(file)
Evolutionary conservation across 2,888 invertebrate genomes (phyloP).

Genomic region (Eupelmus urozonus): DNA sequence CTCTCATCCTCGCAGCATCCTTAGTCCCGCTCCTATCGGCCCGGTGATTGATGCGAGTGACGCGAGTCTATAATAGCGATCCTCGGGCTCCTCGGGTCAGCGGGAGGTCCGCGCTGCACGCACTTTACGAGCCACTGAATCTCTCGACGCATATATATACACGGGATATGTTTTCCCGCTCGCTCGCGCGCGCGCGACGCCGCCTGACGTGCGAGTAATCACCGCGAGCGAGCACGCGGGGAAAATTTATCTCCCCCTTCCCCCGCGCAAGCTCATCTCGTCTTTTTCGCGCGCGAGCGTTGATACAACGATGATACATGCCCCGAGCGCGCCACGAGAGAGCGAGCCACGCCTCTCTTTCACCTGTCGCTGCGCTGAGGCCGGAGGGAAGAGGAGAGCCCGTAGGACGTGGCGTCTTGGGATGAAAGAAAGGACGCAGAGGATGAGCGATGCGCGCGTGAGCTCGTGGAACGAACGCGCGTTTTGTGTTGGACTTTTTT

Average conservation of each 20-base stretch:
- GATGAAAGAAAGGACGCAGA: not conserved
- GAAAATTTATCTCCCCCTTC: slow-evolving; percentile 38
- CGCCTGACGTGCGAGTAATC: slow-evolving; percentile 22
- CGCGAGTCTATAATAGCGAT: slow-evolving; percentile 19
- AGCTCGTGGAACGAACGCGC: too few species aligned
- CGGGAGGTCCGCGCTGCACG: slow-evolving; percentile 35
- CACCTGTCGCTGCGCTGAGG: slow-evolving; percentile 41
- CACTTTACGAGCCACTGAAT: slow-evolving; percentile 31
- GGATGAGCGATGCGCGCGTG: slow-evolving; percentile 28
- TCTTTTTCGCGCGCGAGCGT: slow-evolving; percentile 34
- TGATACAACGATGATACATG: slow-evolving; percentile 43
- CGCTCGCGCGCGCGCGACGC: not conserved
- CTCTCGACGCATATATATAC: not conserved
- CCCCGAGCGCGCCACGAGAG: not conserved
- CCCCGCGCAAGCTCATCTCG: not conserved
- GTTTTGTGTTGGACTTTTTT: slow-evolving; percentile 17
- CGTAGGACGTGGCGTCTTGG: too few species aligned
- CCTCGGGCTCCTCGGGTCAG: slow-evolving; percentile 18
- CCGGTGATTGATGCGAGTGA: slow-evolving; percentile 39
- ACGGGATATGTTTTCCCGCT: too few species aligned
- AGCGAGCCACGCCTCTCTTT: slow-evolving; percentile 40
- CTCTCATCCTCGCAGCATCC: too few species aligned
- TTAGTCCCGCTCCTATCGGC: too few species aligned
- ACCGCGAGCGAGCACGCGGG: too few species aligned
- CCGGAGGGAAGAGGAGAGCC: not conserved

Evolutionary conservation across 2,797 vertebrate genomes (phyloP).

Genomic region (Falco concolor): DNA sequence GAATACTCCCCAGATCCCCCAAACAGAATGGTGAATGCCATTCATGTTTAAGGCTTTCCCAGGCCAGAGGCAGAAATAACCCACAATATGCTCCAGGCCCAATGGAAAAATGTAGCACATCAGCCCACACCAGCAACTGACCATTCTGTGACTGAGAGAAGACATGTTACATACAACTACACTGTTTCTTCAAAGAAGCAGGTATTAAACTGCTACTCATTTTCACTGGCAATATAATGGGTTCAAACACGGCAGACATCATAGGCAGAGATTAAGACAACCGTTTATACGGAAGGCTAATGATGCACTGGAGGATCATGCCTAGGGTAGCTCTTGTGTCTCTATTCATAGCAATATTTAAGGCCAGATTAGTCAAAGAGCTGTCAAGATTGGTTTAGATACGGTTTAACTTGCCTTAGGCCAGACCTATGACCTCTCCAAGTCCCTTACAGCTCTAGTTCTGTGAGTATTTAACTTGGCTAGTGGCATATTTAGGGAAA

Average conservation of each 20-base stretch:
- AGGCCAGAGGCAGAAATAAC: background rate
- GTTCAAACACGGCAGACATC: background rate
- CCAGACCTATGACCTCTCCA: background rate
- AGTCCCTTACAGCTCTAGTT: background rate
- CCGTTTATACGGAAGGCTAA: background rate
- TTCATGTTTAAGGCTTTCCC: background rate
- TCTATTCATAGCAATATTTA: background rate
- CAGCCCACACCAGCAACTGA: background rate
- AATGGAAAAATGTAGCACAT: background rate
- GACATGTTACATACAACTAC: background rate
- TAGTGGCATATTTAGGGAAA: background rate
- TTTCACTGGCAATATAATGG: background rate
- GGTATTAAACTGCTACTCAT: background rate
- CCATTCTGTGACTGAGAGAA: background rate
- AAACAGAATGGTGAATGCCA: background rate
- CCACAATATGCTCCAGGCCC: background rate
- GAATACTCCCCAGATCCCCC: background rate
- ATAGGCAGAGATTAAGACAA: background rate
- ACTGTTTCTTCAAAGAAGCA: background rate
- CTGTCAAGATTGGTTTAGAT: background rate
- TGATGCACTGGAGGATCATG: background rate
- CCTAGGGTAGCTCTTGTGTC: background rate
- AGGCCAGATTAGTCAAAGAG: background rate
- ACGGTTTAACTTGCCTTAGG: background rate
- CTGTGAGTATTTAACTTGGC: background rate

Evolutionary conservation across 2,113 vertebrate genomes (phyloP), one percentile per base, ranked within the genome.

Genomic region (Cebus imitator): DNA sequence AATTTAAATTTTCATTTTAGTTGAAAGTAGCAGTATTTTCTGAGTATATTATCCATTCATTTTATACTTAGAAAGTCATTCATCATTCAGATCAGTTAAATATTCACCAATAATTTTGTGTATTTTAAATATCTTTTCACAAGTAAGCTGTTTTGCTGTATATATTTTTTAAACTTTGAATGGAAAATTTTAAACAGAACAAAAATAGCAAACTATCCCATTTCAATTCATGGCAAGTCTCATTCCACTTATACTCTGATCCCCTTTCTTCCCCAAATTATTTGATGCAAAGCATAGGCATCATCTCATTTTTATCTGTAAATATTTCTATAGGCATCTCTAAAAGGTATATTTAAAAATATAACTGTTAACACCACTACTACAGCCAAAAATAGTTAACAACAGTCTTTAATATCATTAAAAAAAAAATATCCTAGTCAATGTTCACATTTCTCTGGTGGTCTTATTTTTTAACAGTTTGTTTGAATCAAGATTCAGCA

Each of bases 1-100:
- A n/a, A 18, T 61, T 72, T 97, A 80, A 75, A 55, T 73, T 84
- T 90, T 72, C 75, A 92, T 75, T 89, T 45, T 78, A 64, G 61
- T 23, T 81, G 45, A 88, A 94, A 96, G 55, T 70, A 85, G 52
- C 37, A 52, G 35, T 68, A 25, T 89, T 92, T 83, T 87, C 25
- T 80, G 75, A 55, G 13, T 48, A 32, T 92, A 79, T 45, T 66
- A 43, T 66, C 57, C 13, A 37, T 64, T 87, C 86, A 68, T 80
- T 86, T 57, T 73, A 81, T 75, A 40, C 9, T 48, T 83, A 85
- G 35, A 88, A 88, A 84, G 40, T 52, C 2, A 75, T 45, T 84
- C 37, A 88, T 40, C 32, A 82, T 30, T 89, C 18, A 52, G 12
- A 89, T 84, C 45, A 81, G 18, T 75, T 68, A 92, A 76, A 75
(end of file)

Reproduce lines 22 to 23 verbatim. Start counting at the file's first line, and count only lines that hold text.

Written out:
- CCGGTGATTGATGCGAGTGA: slow-evolving; percentile 39
- ACGGGATATGTTTTCCCGCT: too few species aligned